So I guess my question in the subject of this email stands… If God is love, where does fear fit in? Am I imagining it… or is it really something never to be used for manipulation, control, discipline, or anything else? To what extent does the damage of manipulation through fear go? Thoughts?

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11 thoughts on “If God is Love… where does fear fit in?”

  1. Love drives out fear and if God is love then there is not fear for those who are fully embraced by the love of God.

    This sounds simple, but I agree that fear is a reality of the human psyche and the human spirit and thus the human soul as well it seams. …But this is the great gift that God is offering us.

    We can learn to live without fear if we fully trust God. Is this possible for us here in this world?

    Jesus lived it, and showed it and died for it, so I believe that it is possible with the help of God.
    Trust more and fear less.

    Perhaps this is the battle each of us fights. Trust in ourselves and fear every little thing in life or live in the Grace of God and love the whole world.

    Now if I can just get to church in the morning without getting into an accident on the icy roads..:)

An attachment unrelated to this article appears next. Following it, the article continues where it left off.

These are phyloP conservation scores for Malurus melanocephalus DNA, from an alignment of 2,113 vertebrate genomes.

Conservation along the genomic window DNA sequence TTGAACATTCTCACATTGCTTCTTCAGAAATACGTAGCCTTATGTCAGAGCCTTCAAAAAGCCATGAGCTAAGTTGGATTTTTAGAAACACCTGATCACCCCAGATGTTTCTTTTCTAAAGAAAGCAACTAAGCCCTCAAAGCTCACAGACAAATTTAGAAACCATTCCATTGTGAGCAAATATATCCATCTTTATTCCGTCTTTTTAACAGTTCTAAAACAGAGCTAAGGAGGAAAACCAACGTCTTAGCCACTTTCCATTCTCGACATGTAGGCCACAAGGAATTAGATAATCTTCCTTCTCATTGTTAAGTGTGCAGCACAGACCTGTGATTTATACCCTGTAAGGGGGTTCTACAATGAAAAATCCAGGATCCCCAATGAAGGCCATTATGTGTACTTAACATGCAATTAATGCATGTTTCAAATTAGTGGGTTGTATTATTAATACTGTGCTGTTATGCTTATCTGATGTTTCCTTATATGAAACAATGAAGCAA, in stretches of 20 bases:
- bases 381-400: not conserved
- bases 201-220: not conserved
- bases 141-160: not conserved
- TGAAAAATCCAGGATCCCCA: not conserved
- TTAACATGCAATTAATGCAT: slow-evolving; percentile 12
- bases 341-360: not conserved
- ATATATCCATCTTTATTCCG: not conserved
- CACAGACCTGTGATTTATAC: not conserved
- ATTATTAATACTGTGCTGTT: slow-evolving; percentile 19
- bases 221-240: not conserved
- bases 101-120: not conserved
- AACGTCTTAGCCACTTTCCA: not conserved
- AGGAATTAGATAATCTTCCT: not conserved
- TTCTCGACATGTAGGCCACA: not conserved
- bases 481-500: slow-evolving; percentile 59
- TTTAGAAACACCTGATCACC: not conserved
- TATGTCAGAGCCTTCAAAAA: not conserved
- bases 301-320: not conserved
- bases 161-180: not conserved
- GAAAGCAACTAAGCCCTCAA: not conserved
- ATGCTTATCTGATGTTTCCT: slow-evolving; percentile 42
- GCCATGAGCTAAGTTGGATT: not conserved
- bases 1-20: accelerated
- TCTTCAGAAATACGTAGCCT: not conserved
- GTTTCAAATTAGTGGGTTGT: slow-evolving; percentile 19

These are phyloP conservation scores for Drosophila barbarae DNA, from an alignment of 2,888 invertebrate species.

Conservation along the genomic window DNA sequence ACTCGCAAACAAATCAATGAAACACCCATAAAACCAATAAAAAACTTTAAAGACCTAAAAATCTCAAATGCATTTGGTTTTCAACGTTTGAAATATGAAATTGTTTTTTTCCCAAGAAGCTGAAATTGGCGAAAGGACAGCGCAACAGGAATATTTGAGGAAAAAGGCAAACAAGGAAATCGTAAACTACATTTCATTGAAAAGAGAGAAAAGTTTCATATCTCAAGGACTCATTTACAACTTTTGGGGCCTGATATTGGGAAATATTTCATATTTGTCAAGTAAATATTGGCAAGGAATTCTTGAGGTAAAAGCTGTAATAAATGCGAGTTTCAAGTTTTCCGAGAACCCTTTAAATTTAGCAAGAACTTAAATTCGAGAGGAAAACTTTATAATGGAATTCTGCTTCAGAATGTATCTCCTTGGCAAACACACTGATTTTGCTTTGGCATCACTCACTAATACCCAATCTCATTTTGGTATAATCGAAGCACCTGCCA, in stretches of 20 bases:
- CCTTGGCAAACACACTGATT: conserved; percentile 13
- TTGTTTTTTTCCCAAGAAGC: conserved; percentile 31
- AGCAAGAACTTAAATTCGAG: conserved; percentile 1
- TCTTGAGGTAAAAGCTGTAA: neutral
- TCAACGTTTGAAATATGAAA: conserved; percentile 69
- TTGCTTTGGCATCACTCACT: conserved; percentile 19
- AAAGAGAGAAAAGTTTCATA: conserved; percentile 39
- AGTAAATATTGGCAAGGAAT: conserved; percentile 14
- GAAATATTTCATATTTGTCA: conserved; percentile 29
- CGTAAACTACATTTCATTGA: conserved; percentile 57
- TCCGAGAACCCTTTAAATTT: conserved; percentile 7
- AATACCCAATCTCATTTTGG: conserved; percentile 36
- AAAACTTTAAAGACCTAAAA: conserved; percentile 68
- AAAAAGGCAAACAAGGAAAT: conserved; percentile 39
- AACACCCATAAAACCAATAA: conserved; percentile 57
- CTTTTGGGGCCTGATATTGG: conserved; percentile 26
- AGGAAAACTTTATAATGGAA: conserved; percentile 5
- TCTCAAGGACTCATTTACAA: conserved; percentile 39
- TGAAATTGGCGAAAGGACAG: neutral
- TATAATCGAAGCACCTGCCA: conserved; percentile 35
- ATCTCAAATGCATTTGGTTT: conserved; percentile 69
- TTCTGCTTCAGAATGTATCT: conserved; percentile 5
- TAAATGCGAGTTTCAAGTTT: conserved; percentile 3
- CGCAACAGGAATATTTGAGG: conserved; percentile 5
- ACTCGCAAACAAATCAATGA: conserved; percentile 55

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  2. “Perfect love casts out fear” . . . we see perfect love in action in the life of Jesus. We see him in fearful situations, turning instead toward his opponents in love. Christ lives within us and can provide the same kind of loving response we may need in threatening situations. When in those situations, we remember that we aren’t there alone, but the God of love is right there with us. ” . . . the Spirit within you is far stronger than anything in the world.”

    Fear is a topic to explore slowly and prayerfully to dig out layers of fear in ourselves and in our culture. Personally, it’s hard for me to identify fear in my immediate life. I am very fearful for others — for the children in Uganda (read all strife-torn countries) who live in fear of being kidnapped by the LRA, for the children of Baghdad (read all huge cities) who scrounge for rotten food at garbage dumps, for the young people in our country who are tempted into drug and alcohol abuse to fill the emptiness inside their lives, for those whose identity is bound up with their job/bank account/promotion, for spouses who fear going home to an abusive partner. I think our country responds in unexamined fear to the threat of economic downturn. We fear not being “the most powerful nation on earth.” That fear leads us to shake our fists in destructive wars that are decimating our future economy. We fear “enemies” without taking time to become acquainted with their sources of fear.

    I pray that we might draw close to the God of love during this Lenten season and invite the balm of God’s peace to heal our fears.